Social science and humanities research needs to re-appropriate the fundamentally humanist concepts of integrity and ethics
Talking about research integrity is like navigating the sea between the two mythological sea creatures from Homer’s Odyssee, named Scylla and Charybdis. In the same way that avoiding sea monsters on either side of a sea channel, requires zig-zagging, drawing the line between acceptable and contemptible in research is not straightforward. And it appears to be a much more complicated matter in the social sciences and humanities (SSH) than in the other sciences. Today, there is a clear need to reassess the principles governing SSH research to provide a solid basis for enforcing good practices and rejecting bad ones.
One of the cornerstones of research integrity principles is to conduct research without ideological bias. However, many anthropologists, historians and sociologists have grown cautious of this approach. Instead, they prefer an “objectivation of the subjective relation to the object (of knowledge)”, as defined by sociologist, philosopher and anthropologist Pierre Bourdieu. In other words, objectively analysing the subjective approach towards the object of research. They know full well that attitudes and beliefs are unavoidably and even necessarily interfering with research in the SSH.
In practice, applying the concept of research integrity to the social sciences and humanities raises a number of questions. Isn’t SSH research, by nature, the domain of blatant misconduct? According to a recent ScienceEurope report on the topic, the definition of research integrity is: “to produce knowledge that is true, complete and unbiased by ideological, economic or political influences.” However, it may not necessarily be applicable to the SSH. What is the truth when applied to readings of literary works? Aren’t inspirational readings often rooted in ideologies and beliefs? And how is the completeness to be appreciated in, at least, certain studies of philosophy or architecture?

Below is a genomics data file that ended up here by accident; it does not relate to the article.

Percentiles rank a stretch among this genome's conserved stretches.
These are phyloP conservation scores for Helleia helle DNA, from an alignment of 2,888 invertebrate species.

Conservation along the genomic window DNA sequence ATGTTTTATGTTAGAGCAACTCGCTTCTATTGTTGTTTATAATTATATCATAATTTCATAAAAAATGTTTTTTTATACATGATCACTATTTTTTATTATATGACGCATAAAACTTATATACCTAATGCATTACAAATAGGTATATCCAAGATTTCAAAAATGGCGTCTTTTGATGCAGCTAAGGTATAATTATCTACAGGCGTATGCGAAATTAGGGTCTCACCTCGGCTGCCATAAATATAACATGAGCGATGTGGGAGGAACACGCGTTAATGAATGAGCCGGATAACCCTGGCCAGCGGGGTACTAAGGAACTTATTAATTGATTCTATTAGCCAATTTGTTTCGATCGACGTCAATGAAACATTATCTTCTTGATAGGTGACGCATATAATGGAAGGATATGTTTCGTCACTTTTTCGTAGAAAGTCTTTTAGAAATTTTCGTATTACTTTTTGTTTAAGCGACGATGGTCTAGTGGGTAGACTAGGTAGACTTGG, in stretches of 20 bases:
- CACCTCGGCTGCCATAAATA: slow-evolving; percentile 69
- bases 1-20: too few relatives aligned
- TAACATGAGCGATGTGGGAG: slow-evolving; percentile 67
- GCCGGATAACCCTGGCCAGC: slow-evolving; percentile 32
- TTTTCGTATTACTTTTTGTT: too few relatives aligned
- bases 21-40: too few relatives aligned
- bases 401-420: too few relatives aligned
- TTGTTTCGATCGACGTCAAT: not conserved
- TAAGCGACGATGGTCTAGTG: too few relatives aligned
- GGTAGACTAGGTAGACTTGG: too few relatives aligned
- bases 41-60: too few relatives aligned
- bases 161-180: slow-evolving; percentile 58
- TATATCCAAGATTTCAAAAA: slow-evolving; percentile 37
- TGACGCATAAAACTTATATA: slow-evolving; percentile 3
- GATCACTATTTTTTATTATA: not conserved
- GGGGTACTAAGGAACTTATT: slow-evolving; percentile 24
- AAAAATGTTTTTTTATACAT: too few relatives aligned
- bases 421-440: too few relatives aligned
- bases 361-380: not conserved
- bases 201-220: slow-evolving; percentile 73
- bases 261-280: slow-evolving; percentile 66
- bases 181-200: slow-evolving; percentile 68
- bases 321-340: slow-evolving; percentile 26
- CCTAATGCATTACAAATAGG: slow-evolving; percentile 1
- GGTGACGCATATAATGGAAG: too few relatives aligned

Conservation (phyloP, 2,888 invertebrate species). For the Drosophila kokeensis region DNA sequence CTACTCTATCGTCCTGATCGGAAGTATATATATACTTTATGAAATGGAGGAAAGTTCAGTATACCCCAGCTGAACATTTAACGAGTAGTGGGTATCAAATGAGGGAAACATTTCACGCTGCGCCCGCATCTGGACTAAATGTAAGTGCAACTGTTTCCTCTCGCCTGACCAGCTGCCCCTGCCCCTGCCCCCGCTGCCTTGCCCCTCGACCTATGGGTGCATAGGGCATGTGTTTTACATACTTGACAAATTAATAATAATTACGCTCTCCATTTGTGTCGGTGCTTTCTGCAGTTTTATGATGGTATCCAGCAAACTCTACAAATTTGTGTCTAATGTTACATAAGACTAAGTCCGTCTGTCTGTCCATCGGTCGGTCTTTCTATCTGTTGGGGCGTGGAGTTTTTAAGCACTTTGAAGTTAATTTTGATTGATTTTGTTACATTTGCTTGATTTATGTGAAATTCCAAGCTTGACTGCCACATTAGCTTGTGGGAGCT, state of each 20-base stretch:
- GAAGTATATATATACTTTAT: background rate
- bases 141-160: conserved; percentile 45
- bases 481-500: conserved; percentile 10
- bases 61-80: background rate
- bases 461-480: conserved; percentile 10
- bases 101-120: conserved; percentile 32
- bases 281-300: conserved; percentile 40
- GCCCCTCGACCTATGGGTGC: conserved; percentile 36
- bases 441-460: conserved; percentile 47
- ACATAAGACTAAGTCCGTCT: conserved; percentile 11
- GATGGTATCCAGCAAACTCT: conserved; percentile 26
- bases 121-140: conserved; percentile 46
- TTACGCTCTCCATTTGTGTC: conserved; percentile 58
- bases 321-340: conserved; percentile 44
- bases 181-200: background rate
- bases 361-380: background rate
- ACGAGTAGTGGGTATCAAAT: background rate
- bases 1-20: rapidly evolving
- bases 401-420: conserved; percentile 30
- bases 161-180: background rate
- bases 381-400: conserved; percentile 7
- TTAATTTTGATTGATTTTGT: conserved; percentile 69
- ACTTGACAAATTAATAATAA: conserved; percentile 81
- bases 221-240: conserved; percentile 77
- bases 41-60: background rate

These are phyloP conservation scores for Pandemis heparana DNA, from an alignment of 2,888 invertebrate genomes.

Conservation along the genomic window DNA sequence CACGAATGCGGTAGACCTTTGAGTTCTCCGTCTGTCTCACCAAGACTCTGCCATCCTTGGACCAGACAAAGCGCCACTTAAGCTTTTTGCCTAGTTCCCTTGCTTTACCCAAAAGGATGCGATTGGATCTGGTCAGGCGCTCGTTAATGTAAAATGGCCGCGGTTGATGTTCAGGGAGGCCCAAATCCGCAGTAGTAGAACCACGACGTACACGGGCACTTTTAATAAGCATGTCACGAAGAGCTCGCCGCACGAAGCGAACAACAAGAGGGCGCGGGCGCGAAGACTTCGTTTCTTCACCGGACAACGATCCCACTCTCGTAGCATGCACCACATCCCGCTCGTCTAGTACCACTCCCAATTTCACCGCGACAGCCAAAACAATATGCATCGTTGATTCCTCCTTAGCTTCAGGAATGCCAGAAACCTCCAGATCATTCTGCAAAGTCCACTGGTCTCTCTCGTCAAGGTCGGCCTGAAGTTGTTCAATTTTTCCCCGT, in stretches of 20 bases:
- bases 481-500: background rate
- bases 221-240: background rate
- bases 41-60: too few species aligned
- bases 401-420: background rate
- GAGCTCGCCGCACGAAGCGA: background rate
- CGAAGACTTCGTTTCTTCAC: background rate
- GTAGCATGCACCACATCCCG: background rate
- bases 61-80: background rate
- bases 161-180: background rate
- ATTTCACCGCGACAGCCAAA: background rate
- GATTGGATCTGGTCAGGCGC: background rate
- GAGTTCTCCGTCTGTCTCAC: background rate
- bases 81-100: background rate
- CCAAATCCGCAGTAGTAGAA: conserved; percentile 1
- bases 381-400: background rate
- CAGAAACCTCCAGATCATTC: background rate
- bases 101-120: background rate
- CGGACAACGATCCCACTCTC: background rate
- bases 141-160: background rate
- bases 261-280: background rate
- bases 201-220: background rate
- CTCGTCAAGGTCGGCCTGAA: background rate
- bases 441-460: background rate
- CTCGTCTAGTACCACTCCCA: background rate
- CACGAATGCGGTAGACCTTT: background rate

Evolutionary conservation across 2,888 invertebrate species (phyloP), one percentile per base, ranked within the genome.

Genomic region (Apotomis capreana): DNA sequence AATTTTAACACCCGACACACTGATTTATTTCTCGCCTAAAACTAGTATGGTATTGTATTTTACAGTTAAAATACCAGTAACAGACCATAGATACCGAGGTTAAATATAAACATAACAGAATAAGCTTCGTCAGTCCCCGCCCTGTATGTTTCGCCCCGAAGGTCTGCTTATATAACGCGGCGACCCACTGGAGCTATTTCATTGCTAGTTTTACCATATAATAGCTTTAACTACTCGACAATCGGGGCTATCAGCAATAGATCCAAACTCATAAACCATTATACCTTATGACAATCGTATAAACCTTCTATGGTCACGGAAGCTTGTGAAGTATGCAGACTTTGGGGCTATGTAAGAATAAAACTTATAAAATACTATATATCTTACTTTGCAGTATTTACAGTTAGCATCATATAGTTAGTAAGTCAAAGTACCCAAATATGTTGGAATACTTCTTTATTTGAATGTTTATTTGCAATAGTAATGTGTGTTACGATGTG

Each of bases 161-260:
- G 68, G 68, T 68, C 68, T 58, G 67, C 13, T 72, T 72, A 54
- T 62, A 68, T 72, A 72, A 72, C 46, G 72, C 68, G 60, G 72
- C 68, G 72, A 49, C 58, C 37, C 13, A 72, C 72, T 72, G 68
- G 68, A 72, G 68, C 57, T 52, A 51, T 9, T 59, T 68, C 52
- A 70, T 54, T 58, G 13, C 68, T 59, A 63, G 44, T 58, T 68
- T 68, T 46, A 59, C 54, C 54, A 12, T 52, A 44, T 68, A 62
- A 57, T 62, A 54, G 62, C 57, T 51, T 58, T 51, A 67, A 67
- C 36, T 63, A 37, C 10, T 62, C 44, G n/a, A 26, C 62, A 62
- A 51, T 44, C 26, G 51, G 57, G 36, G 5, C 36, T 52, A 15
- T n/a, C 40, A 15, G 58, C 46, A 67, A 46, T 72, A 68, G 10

The magnitude of the intellectual effort required to address all of the above issues, may explain why, in many cases, the SSH have neglected introducing committees or offices for ethics in research.
There are, however, existing online recommendations specifically geared towards the SSH and even codes of conduct for research in these disciplines. Nevertheless, large parts of academia do not feel concerned. Nor have they even heard of such activities. The problem is that existing guidance covers almost exclusively “research involving human subjects,” a kind of research many SSH scholars do not practice.
Misconduct in the SSH
Still, cases of research misconduct exist in the SSH. Plagiarism is a hot subject. There are highly publicised cases of complacency PhDs awarded to politicians in Romania, for example. But this is not the only country where such practice has happened.